Our trip to the UK started with some daydreaming about hiking the full length of Hadrian's Wall. While we eventually expanded our trip to incorporate other parts of England and Scotland, we still wanted to get a taste of what walking a length of the wall was like. We decided to walk back from Hexham to Old Repeater Station. It was a very leisurely seven miles through fields tucked into the rolling hills of Northumberland.
A stile, marked with the National Trail's acorn, so we know we're on the right path.
Northumberland reminded us of Kentucky.
Black Carts Turret.
Cows relieving their itches on the Wall.
Sky and earth keep unfolding before us.
We both took a fancy to Low Teppermoor Farm. The snug fields and mild cattle were charming.
Jon consults the Ordnance Survey map to get our bearings. Ordnance Survey maps are awesome, especially the Explorer series, designed for outdoor enthusiasts. These maps have a scale of 2 1/2 inches to 1 mile, which affords an incredible amount of detail. These maps make note of every little thing that can possibly be noted, from farms and lakes down to sheepfolds, cairns, and rock piles. I kid you not.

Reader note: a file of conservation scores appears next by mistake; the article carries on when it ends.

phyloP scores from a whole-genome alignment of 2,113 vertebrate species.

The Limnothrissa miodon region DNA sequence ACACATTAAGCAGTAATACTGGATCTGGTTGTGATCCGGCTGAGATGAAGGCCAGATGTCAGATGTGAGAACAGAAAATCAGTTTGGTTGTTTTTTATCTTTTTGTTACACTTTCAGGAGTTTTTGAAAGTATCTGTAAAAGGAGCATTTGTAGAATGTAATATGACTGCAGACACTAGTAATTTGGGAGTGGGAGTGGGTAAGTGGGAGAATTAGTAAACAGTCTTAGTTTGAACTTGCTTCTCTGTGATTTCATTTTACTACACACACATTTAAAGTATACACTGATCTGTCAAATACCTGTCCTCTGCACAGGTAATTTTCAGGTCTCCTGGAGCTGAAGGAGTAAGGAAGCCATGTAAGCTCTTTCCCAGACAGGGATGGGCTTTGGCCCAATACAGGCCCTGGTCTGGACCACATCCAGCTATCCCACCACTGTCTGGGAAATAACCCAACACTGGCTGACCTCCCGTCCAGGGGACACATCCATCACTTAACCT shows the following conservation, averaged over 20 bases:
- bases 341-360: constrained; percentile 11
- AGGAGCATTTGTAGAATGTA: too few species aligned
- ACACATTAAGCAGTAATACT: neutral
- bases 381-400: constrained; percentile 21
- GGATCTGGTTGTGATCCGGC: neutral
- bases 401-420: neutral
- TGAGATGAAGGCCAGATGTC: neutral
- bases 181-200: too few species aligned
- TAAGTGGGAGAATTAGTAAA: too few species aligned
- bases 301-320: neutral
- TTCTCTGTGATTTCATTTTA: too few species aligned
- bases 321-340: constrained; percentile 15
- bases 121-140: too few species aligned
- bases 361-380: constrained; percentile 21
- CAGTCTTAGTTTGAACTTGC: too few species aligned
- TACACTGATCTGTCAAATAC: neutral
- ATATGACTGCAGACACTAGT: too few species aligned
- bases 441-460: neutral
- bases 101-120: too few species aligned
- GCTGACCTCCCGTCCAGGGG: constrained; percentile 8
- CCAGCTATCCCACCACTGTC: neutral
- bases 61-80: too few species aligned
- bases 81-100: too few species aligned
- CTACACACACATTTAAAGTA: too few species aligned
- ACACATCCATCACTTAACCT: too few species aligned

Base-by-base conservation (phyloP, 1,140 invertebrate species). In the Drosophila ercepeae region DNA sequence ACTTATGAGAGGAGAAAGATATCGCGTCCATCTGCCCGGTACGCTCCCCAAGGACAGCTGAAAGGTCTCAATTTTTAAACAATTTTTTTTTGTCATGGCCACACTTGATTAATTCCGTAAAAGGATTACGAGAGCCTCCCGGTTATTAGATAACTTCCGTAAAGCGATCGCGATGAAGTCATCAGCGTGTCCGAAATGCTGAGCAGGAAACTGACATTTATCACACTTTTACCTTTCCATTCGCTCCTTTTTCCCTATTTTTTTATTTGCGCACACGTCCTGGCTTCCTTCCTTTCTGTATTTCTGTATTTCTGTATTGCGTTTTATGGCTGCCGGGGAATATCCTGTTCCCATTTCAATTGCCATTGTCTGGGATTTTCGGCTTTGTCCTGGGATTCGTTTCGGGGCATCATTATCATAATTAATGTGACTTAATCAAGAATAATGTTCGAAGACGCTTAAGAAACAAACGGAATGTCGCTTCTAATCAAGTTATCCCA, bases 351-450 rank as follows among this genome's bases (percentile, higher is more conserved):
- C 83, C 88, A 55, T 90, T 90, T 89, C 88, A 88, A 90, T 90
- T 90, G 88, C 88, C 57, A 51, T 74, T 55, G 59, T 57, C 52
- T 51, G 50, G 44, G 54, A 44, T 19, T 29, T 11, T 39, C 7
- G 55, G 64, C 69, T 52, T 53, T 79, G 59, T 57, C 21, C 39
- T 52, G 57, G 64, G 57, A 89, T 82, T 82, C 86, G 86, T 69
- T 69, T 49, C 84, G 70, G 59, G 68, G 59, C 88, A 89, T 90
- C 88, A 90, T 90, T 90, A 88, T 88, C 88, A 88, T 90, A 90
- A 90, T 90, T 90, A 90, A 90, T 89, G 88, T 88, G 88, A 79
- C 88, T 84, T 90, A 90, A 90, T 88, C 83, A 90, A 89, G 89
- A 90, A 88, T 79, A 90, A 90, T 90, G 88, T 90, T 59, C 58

Near Brocolita Roman Fort is the Mithraeum, dedicated to the Persian god Mithras, where Roman soldiers participated in the Mythraic Mysteries. What we saw was a re-creation of the original site, which had been excavated and moved to the Museum of Antiquities in Newcastle in 1950.
Modern day offerings to the god on the altar, including a golf ball.
The headless statue of one of Mithras' twin torchbearers.
Not that much farther to Sewingshields on the Wall, and to roast lamb and vegetables made by Les at Old Repeater Station.
More cows. I never thought I would walk past a bull without some kind of barrier between the two of us. He just chewed his cud and barely gave us a glance as we walked past.